The History of Penally Abbey
The history of Penally Abbey Hotel is shrouded in mystery. In the hotel gardens stands St Deiniol’s Holy Well, thought to have healing properties ,and the ruins of a medieval chantry chapel. A picture of St Deiniol’s chapel, by the artist Charles Norris, hangs in The Library in Cardiff. Both the chapel and the village church can be found on the earliest map of Pembrokeshire at the Library of Wales in Aberystwyth.
In the 6th Century, St Teilo and a colony of saints lived here and it is believed that there was a monastery on the present site at that time. Penally, an important Christian settlement, was on the pilgrim’s trail to St David’s in North Pembrokeshire. A testament to this is the impressive early 10th Century Celtic Cross now found in Penally village church.
In 1301 the advowson was given to the nuns of Aconbury, thereafter eight nuns and their prioress continued to occupy the rectory until the Dissolution of the Monasteries. After the adjuration of Papal Authority was signed in 1534, their lands and property was confiscated and seized by the Church of Wales. The land remained the property of the Church until the late 19th Century and the rector of Penally Church lived here until the new vicarage was built in the 1820’s.
Richard Fenton wrote in his journal. ‘Tour in Wales’ in 1803-1811......In a field about 200 yds to the north of the church are the remains of a building, which, from the form and position, I should take to have been a chantry chapel.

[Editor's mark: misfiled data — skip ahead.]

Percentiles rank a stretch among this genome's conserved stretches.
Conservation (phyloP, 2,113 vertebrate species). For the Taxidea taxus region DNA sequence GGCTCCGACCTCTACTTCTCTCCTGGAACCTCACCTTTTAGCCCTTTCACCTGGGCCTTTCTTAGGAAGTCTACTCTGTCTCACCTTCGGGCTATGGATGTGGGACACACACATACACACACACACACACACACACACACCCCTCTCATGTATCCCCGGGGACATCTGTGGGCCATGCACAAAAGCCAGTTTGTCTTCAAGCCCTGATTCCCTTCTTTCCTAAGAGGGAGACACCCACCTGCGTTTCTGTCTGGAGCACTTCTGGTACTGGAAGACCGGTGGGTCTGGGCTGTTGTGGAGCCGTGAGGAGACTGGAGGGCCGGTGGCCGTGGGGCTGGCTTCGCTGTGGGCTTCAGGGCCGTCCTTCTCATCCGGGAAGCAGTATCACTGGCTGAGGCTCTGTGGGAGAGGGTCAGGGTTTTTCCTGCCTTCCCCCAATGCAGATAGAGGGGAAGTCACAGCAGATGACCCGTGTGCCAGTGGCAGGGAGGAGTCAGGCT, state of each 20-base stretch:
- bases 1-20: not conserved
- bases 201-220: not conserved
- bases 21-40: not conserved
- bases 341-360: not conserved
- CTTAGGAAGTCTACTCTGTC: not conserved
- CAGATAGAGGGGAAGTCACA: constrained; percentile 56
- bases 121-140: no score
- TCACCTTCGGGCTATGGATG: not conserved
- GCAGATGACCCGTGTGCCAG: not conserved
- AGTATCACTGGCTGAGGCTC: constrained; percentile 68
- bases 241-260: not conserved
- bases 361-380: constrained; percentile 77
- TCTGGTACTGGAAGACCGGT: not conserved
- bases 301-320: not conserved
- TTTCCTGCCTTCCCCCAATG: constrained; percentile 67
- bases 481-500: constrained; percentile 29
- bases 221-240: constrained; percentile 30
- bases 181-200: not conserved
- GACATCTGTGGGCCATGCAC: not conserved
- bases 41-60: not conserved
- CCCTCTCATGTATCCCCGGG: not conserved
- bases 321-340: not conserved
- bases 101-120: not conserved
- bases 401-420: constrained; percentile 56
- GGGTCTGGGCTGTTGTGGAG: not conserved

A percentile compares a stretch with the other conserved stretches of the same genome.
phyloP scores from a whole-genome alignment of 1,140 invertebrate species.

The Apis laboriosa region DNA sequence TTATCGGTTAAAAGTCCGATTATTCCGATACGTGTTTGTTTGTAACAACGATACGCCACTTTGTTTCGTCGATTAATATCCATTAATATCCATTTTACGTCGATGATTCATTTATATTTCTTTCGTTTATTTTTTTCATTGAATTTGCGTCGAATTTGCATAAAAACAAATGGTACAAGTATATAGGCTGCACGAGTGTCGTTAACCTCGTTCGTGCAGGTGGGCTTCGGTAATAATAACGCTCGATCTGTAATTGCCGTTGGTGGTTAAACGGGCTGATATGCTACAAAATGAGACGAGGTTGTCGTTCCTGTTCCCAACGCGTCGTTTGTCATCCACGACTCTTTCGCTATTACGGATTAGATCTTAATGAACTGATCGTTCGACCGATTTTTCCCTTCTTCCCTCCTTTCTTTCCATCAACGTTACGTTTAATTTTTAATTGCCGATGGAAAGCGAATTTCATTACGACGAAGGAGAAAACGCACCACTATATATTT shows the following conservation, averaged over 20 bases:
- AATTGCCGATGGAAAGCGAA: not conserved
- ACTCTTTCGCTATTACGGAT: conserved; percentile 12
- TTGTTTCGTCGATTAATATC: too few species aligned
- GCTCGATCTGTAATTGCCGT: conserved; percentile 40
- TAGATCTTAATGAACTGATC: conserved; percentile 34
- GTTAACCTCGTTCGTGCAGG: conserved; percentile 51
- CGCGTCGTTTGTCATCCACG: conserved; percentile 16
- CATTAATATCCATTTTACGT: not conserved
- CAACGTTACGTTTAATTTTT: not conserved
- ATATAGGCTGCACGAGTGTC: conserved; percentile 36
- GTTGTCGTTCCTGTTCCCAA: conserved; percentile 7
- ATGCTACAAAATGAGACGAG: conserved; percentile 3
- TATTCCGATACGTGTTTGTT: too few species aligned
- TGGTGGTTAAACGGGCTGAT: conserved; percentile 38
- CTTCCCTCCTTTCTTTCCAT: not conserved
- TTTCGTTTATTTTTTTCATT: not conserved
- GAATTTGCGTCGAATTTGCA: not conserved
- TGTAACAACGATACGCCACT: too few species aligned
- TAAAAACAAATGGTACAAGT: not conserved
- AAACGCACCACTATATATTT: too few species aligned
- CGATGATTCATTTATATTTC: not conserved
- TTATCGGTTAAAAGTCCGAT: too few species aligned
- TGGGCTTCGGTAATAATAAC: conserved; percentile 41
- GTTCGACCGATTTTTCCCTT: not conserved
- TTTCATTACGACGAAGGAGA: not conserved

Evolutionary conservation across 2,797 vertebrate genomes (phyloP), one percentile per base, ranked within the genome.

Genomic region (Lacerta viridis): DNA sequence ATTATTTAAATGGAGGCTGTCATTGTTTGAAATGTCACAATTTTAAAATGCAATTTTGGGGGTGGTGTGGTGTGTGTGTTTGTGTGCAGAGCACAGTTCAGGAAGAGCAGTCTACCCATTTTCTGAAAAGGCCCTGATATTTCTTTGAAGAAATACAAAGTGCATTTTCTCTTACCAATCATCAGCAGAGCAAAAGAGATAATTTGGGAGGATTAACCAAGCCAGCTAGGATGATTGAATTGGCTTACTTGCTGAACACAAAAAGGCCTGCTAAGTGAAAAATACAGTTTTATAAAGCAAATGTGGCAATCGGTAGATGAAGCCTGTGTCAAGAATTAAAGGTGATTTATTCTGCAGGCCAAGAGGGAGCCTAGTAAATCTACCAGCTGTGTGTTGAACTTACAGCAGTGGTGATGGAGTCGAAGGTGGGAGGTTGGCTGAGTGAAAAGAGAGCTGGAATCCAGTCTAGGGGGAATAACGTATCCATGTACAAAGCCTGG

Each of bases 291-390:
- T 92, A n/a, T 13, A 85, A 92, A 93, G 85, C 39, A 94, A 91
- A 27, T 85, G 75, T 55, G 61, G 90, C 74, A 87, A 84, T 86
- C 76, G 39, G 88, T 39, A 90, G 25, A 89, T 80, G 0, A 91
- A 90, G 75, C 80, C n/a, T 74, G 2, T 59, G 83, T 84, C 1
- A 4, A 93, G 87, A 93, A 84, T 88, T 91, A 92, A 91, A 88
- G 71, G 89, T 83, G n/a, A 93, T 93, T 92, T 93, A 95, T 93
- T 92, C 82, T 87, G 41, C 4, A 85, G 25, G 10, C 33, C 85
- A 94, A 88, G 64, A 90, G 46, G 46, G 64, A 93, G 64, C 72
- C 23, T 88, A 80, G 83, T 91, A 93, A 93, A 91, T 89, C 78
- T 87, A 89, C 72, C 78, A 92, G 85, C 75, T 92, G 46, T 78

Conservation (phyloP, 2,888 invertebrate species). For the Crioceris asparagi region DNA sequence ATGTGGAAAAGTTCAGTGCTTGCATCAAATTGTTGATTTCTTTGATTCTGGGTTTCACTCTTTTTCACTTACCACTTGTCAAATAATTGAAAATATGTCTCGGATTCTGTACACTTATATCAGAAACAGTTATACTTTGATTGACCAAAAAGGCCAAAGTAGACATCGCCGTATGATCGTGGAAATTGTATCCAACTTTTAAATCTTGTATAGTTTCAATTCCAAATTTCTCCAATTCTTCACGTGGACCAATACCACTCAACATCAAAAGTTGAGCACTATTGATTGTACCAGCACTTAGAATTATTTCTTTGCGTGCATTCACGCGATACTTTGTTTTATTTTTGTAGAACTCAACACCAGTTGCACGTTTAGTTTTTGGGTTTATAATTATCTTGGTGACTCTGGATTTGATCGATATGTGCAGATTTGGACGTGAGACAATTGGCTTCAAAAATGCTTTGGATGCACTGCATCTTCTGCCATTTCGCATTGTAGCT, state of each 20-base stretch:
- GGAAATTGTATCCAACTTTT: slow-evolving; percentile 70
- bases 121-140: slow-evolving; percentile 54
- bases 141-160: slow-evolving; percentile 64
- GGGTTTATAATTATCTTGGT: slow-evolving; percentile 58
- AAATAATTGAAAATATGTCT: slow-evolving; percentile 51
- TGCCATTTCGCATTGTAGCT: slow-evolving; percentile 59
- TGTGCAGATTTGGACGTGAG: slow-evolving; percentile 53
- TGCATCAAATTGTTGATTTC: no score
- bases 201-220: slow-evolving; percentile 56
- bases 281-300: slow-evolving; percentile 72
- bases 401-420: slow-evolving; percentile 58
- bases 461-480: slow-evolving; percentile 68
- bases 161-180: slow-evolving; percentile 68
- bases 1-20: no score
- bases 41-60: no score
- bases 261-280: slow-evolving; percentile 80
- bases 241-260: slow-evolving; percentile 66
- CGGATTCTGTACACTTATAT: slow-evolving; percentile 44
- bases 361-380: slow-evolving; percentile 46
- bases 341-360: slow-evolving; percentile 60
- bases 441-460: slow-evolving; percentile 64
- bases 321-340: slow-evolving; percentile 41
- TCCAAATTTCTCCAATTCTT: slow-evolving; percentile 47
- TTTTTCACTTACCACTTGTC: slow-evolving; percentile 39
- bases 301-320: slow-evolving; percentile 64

The house that the clergyman now lives in bears marks of having been a very dignified mansion, and of great extent, by portions of ruined walls in various directions and covering much ground.....
In the early 19th century the ruins of the chapel, with its Flemish Chimney and vaulted under-croft, became a fernery and later a Victorian folly.
Since the beginning of the 20th century , Penally Abbey Hotel, has been in private occupation. In 1916 the Jameson’s Whiskey family left the troubles in Ireland and stayed until 1925. Various military personnel lived here in the 30’s and 40’s and a short period in the 50’s it became a country club (the only place one could get a drink on a Sunday).
In 1985, Penally Abbey, was on the market again as a private house. The present owners fell madly in love with the beautifully proportioned rooms, ogee head doors, huge windows and wonderful views across the bay. They bought the house on a whim, and for the first ten years it was the family home, giving their children an idyllic Enid Blyton childhood. When weekend breaks became the rage in the 90’s they decided it had all the qualities of a small country house hotel, and have been running it as such ever since, cementing itself as one of the premiere Pembrokeshire hotels.